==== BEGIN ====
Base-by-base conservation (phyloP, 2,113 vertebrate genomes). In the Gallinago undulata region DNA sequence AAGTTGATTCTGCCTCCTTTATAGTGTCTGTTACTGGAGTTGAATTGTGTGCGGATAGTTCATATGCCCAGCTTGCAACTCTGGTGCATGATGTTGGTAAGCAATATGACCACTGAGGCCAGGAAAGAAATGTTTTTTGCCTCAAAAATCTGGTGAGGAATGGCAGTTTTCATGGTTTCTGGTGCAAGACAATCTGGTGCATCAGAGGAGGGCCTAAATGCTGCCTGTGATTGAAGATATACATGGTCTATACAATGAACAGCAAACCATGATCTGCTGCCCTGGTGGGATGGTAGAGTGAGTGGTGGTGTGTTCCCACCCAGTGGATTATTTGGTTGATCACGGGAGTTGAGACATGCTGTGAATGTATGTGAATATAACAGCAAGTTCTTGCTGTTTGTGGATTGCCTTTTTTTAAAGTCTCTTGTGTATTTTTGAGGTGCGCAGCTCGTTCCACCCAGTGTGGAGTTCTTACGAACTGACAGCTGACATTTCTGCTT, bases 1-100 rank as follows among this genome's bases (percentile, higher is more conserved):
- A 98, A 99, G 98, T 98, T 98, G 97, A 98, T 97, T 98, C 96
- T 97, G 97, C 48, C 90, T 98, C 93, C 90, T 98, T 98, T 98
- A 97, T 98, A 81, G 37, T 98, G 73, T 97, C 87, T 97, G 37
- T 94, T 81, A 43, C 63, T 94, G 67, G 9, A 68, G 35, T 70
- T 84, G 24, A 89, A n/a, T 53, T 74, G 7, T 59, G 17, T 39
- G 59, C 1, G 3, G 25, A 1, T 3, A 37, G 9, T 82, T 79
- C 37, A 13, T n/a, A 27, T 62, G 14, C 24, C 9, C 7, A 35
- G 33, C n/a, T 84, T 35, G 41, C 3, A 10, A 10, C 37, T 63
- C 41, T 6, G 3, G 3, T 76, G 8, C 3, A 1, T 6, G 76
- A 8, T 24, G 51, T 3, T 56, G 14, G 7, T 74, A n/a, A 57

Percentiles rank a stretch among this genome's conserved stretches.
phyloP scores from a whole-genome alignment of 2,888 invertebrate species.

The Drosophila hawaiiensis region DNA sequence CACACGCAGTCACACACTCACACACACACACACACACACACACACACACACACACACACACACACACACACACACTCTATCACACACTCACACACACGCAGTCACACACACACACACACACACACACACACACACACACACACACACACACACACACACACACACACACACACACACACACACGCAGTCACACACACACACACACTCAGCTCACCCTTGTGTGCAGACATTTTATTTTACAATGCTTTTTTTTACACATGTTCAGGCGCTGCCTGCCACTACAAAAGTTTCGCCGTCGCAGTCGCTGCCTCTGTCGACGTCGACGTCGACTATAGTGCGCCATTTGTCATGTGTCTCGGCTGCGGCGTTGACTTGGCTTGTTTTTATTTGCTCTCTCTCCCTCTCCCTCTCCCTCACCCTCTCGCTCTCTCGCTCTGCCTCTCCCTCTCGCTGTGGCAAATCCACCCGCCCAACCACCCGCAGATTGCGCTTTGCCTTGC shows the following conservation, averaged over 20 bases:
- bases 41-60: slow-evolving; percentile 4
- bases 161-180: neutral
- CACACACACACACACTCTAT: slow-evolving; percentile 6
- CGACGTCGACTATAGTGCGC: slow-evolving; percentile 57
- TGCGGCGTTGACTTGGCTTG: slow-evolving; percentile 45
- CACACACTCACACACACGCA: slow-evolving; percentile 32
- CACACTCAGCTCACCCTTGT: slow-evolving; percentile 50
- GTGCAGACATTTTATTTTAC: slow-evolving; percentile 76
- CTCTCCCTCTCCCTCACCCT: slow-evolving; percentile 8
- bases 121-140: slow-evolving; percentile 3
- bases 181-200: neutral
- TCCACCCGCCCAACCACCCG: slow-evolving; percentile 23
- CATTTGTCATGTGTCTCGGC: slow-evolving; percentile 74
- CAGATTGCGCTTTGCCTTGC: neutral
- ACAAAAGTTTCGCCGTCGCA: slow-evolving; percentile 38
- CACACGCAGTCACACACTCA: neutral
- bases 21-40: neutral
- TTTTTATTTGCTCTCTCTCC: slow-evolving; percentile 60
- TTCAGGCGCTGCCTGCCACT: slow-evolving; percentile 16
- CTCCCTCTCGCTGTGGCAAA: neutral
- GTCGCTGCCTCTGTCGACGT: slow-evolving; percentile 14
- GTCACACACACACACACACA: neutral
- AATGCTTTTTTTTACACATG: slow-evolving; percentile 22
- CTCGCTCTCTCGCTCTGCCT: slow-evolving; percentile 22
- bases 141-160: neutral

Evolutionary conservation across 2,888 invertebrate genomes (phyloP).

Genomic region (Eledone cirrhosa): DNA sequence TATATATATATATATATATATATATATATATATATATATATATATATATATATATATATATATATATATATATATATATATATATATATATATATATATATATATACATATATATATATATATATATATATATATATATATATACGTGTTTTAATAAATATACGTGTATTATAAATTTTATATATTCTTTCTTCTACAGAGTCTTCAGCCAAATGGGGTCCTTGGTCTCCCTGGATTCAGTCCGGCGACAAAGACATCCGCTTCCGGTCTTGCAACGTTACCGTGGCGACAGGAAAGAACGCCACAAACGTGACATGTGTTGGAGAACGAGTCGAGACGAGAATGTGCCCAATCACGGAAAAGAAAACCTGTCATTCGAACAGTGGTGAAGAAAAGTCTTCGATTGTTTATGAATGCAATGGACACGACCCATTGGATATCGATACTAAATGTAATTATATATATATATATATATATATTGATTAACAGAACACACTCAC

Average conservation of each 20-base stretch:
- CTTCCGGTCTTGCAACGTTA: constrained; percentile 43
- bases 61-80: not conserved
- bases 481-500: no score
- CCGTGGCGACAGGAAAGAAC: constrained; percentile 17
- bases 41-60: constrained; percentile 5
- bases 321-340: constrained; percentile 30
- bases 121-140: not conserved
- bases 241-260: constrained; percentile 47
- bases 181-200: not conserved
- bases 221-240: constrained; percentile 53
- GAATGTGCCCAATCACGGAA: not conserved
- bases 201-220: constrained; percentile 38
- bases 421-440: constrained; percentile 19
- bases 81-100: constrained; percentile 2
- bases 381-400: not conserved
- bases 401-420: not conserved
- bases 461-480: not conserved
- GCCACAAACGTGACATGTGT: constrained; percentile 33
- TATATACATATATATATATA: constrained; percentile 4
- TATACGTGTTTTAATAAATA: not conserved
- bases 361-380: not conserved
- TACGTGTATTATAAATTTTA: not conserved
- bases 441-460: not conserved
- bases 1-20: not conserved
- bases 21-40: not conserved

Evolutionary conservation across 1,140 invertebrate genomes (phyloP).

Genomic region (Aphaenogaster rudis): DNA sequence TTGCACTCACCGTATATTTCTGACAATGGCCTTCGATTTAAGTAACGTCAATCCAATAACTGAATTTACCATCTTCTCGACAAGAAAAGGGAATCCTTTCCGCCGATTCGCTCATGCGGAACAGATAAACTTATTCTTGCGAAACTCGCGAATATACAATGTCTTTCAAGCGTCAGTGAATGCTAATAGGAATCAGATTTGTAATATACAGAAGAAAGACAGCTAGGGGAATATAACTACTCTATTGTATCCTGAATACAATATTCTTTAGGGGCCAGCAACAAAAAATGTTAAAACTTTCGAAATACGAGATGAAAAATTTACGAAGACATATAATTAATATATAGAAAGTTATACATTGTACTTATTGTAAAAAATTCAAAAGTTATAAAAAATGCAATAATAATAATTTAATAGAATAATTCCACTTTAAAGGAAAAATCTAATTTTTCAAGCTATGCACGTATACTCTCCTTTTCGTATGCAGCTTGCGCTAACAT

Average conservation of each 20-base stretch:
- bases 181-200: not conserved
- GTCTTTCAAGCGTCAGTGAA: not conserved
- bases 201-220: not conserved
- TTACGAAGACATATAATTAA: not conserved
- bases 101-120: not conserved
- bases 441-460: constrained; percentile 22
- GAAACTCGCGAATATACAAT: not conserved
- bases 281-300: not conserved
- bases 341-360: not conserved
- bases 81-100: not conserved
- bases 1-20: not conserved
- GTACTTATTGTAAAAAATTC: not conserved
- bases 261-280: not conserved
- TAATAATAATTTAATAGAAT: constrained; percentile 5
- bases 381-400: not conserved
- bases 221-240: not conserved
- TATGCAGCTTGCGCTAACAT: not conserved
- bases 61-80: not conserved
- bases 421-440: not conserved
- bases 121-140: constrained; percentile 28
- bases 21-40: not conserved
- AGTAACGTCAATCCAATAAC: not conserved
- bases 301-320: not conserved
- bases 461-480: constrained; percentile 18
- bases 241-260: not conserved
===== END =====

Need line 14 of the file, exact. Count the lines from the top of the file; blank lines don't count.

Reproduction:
The Drosophila hawaiiensis region DNA sequence CACACGCAGTCACACACTCACACACACACACACACACACACACACACACACACACACACACACACACACACACACTCTATCACACACTCACACACACGCAGTCACACACACACACACACACACACACACACACACACACACACACACACACACACACACACACACACACACACACACACACACGCAGTCACACACACACACACACTCAGCTCACCCTTGTGTGCAGACATTTTATTTTACAATGCTTTTTTTTACACATGTTCAGGCGCTGCCTGCCACTACAAAAGTTTCGCCGTCGCAGTCGCTGCCTCTGTCGACGTCGACGTCGACTATAGTGCGCCATTTGTCATGTGTCTCGGCTGCGGCGTTGACTTGGCTTGTTTTTATTTGCTCTCTCTCCCTCTCCCTCTCCCTCACCCTCTCGCTCTCTCGCTCTGCCTCTCCCTCTCGCTGTGGCAAATCCACCCGCCCAACCACCCGCAGATTGCGCTTTGCCTTGC shows the following conservation, averaged over 20 bases: